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How to Make The Netherlands’ 30% Ruling Work for You

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Highly skilled employees who were recruited to jobs in the Netherlands or transferred to Dutch branches of multi-national corporations may qualify for a significant tax reduction under the Netherlands’ 30% Ruling.

Under the 30% law, Dutch businesses can grant qualified employees 30% of their salary in untaxed allowance for a period of 5 years. The qualifications are strict, including a minimum salary threshold. But the tax savings can be significant.

Employees benefit by having a large portion of their total pay untaxed. The plan also lowers their tax base to 70% of their gross pay, which could keep them out of a higher tax bracket, lowering their overall tax rate even more.

Employers also benefit from offering the plan to qualified employees. The tax break allows companies to compete for highly skilled foreign employees, making the Netherlands a more attractive location. It also allows Dutch companies to save on their salary offers since the tax break with 30% Ruling allows them to reduce salary and still provide employees more take-home compensation.

Employers are not obligated to offer their qualified employees the tax break and may, depending on salary, only be able to offer part of the tax break. But in a competitive environment, the 30% Ruling gives Dutch businesses an edge over competitors in neighboring countries offering similar positions at similar salaries.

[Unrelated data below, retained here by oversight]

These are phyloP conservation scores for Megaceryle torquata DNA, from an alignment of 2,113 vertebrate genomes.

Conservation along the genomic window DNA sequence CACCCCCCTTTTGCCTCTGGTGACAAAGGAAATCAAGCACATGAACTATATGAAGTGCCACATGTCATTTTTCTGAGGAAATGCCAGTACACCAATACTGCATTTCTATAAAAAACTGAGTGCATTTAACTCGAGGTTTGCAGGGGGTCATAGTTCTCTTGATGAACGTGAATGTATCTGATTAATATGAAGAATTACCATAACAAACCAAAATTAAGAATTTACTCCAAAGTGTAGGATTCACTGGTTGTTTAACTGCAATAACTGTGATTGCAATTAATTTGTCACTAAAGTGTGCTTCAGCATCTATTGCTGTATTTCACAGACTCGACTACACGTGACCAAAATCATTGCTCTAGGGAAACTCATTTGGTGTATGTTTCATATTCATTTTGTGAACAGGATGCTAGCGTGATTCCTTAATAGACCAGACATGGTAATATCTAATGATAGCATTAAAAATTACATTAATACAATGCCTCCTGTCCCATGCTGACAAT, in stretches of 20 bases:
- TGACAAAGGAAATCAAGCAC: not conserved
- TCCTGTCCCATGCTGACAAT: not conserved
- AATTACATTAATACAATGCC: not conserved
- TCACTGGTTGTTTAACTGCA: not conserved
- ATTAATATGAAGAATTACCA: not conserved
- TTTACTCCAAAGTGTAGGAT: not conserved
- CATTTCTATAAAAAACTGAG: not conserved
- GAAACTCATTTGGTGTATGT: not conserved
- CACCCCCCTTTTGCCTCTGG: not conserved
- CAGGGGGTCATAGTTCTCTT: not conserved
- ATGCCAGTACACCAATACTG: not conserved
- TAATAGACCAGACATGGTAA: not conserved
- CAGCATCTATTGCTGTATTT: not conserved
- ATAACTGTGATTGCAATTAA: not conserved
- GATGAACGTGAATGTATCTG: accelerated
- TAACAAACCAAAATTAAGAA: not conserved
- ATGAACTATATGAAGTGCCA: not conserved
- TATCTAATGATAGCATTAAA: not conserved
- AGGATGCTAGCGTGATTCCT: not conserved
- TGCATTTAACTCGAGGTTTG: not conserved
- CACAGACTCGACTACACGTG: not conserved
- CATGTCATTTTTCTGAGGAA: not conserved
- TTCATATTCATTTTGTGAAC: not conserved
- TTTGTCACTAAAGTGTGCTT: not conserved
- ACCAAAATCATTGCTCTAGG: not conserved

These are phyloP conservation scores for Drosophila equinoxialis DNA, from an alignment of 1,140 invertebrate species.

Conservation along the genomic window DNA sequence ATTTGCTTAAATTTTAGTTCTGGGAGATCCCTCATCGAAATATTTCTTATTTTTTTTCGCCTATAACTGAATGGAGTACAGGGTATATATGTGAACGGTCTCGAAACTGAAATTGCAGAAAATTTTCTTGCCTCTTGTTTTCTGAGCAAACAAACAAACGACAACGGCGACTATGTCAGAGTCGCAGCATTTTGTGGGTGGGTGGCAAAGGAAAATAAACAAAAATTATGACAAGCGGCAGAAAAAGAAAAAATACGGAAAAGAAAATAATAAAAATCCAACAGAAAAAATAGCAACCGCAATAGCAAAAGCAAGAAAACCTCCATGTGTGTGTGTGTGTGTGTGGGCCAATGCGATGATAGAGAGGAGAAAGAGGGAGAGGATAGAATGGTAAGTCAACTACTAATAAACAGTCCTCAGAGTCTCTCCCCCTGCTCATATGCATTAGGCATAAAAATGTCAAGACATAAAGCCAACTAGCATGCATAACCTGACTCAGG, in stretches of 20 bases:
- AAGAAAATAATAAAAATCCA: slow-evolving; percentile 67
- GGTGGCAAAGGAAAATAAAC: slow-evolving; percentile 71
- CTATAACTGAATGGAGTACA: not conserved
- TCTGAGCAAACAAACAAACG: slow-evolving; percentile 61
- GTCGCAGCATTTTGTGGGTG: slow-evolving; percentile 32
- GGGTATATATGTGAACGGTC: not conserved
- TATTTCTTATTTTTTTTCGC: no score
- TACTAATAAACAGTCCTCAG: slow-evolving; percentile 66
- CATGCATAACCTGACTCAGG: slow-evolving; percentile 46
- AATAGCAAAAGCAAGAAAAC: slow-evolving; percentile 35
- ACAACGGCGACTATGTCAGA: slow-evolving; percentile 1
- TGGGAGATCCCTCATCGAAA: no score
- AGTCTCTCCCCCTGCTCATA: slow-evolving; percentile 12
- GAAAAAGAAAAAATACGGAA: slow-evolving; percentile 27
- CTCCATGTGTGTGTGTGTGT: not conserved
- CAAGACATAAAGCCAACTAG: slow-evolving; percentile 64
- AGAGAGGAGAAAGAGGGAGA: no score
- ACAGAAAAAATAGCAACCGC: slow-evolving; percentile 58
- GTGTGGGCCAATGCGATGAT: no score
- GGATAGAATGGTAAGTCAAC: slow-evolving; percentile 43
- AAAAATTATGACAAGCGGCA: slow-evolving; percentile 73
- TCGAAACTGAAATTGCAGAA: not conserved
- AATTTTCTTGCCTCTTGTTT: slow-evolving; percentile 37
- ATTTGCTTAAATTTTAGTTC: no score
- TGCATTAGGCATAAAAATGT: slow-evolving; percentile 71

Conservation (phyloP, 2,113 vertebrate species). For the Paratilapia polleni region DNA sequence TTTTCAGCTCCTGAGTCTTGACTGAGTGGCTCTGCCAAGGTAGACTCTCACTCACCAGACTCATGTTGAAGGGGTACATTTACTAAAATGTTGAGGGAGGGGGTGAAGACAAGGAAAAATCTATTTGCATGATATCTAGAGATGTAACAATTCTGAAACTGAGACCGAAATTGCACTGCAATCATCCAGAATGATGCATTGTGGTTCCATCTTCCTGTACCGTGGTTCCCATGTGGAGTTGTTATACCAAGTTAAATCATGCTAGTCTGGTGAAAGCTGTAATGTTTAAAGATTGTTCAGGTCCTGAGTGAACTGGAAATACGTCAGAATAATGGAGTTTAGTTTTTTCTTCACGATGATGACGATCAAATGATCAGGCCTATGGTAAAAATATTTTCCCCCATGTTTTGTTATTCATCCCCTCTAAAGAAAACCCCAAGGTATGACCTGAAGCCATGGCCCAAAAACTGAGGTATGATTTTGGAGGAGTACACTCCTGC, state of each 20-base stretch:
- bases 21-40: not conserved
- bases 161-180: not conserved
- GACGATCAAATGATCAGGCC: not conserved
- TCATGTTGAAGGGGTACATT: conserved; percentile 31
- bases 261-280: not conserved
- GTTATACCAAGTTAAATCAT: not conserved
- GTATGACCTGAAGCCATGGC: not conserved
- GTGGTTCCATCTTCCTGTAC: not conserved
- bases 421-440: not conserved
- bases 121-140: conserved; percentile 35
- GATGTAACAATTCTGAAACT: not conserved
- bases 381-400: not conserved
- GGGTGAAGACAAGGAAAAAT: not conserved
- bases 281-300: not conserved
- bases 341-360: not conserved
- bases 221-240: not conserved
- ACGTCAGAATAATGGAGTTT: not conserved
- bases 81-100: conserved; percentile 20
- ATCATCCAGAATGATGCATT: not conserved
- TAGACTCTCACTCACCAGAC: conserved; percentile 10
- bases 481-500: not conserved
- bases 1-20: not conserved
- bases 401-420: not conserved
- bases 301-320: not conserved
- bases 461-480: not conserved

There is no minimum time an employee must work at a business to qualify, and if an employee is qualified, it applies equally to full-time and part-time work.

How the 30% Ruling Works

The 30% Ruling allows Dutch businesses to use a salary structure for qualified employees that makes only 70% of earnings taxable while 30% remains untaxed.

In essence, under the 30% Ruling, the employee’s salary is only 70% of his or her total pay. The other 30% is classified as a reimbursement – ostensibly for the high costs of relocating to a foreign country – and therefore not taxed.

Employees must earn enough to cover the minimum threshold within the 70% – an important fact to consider when applying for the tax break. If the employee is above the threshold in total earnings but under when calculated at 70%, the employee will only enjoy a fraction of the untaxed amount.

To put it in practical terms: In 2021, the threshold is €38.961 ($47,500) for people for people over 30 without an advanced degree. If a foreign employee earns a total of €80,000, 70% is €56,000 – which is above the threshold. The remaining €24,000 are therefore not taxed. But if an employee earns a total of €40,000, 70% is €28,000, which is below the threshold. The difference comes out of the 30%, leaving just €1,039 untaxed.

To take full advantage of the 30% Ruling, an employee would have to earn about €55,700 per year.